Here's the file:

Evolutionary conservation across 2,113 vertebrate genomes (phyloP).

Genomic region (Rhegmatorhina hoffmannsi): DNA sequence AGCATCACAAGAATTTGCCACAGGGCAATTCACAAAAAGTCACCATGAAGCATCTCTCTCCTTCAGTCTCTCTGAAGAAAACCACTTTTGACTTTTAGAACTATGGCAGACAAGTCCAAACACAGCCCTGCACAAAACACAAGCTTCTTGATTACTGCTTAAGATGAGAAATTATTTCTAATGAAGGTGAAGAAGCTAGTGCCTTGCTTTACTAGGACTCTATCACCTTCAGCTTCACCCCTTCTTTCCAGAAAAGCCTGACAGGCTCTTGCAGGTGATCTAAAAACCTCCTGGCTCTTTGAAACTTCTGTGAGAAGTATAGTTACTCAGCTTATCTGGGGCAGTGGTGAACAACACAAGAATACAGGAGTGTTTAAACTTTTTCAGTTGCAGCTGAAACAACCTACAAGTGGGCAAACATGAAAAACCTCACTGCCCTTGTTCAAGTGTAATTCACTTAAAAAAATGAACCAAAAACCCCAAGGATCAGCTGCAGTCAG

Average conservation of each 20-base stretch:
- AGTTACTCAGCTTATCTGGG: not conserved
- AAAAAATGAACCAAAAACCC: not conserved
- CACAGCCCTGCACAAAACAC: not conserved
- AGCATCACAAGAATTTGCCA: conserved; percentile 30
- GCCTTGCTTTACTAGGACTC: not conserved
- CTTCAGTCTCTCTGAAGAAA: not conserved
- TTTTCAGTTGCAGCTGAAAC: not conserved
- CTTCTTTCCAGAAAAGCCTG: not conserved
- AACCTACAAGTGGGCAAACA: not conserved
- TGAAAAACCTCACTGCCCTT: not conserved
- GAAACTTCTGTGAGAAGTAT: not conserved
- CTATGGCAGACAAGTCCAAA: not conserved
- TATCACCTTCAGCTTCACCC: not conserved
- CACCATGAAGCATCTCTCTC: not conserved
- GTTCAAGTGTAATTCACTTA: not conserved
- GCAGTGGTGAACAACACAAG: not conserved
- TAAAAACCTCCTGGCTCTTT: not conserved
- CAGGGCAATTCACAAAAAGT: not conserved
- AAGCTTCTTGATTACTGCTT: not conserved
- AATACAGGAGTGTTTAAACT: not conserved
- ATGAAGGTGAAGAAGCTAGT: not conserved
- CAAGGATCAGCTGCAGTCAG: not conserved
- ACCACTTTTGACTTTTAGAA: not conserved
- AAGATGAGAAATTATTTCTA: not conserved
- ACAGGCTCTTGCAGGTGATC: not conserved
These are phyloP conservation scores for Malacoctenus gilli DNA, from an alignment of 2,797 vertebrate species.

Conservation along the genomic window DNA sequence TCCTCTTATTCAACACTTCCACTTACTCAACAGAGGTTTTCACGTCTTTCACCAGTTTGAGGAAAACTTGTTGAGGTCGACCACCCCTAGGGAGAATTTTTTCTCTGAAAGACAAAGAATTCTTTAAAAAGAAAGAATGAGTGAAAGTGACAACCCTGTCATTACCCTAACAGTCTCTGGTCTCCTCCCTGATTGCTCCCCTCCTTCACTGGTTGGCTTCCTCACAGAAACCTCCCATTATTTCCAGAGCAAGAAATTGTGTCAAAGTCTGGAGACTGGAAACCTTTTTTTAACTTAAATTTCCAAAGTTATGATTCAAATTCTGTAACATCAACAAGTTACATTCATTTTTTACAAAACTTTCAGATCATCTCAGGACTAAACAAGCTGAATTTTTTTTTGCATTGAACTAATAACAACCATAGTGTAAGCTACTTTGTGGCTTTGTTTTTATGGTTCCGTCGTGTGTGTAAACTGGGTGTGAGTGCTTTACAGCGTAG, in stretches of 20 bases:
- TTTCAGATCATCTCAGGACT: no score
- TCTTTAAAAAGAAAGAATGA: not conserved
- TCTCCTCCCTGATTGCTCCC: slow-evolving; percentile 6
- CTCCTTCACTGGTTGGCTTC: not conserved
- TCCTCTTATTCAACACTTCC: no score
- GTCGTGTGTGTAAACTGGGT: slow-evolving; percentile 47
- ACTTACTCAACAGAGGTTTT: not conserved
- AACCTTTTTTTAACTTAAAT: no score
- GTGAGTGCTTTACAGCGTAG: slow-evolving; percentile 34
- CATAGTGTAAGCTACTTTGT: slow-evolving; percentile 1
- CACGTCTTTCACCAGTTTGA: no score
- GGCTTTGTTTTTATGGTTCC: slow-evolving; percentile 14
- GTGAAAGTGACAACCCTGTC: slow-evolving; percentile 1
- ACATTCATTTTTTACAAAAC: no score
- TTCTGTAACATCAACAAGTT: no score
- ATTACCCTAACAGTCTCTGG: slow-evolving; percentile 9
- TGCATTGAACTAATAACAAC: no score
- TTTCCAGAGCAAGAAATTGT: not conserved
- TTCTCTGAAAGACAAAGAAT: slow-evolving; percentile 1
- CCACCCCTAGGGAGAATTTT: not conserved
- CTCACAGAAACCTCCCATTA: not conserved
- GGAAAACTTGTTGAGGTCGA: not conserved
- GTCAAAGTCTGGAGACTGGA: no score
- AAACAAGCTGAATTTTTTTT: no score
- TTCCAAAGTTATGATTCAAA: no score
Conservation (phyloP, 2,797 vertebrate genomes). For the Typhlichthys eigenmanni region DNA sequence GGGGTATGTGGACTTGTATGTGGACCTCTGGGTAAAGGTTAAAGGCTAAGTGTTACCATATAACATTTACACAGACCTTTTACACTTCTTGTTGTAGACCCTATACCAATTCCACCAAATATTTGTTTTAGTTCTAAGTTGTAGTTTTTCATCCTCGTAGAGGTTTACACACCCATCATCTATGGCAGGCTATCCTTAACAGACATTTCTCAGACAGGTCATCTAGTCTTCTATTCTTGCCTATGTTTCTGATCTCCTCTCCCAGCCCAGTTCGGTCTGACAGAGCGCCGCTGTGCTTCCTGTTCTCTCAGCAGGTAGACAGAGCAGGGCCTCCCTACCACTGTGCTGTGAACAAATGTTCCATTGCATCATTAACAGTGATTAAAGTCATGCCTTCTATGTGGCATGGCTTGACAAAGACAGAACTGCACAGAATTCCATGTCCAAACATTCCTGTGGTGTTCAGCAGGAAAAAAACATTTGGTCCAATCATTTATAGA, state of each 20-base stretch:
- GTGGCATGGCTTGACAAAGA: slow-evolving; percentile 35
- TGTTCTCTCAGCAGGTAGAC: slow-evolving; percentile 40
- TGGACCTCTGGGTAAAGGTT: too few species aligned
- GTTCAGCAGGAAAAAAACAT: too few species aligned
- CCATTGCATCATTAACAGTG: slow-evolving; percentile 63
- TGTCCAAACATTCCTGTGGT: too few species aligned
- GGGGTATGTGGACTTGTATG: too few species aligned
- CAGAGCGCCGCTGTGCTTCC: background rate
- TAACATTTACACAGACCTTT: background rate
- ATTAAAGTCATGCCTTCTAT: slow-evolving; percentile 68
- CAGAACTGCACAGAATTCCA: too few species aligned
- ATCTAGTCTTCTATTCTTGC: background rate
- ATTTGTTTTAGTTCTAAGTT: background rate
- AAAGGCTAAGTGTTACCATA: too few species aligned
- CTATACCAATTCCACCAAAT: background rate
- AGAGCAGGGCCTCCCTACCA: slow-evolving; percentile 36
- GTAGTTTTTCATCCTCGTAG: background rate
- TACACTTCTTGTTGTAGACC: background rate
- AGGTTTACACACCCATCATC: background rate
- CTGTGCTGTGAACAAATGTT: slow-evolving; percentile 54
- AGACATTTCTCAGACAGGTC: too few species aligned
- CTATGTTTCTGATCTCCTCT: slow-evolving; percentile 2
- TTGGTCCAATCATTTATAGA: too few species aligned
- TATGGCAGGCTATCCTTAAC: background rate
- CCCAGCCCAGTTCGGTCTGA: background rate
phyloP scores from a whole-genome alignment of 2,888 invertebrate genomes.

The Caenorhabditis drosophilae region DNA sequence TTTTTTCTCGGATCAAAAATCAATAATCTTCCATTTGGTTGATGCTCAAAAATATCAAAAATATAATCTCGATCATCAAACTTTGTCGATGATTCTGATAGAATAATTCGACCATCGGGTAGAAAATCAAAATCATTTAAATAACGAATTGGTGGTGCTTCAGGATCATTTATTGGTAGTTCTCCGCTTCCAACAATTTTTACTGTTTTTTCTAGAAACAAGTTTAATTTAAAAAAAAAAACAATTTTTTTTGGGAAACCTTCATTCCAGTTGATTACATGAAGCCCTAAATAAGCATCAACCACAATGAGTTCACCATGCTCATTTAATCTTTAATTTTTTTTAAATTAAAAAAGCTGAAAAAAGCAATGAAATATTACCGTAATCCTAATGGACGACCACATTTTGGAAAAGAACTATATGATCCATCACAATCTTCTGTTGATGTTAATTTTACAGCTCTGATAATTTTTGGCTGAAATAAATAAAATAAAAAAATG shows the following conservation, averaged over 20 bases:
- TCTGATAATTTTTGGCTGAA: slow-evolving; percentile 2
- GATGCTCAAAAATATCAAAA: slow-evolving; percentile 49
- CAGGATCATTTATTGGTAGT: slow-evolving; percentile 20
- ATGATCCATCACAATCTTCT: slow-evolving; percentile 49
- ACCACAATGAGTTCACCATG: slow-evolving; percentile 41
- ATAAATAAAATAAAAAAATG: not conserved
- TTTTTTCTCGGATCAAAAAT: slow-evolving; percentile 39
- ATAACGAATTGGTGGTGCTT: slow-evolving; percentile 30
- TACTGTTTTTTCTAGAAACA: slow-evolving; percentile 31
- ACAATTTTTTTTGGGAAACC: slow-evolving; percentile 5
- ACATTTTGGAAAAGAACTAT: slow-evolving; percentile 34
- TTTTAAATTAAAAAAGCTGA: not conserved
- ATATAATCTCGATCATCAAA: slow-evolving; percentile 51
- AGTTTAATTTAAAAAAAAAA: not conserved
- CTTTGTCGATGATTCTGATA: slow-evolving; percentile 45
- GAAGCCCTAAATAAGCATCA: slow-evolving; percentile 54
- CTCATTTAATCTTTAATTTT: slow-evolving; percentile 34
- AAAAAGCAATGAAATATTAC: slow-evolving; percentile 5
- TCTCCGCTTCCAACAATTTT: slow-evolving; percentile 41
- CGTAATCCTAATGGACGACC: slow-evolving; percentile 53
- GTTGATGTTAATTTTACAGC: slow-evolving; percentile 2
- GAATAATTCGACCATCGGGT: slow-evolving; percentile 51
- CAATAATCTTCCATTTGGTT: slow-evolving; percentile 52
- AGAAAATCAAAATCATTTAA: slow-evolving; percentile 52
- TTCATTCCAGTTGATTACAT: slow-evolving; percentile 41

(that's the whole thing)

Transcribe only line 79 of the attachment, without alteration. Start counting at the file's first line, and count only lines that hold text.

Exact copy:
- TTGGTCCAATCATTTATAGA: too few species aligned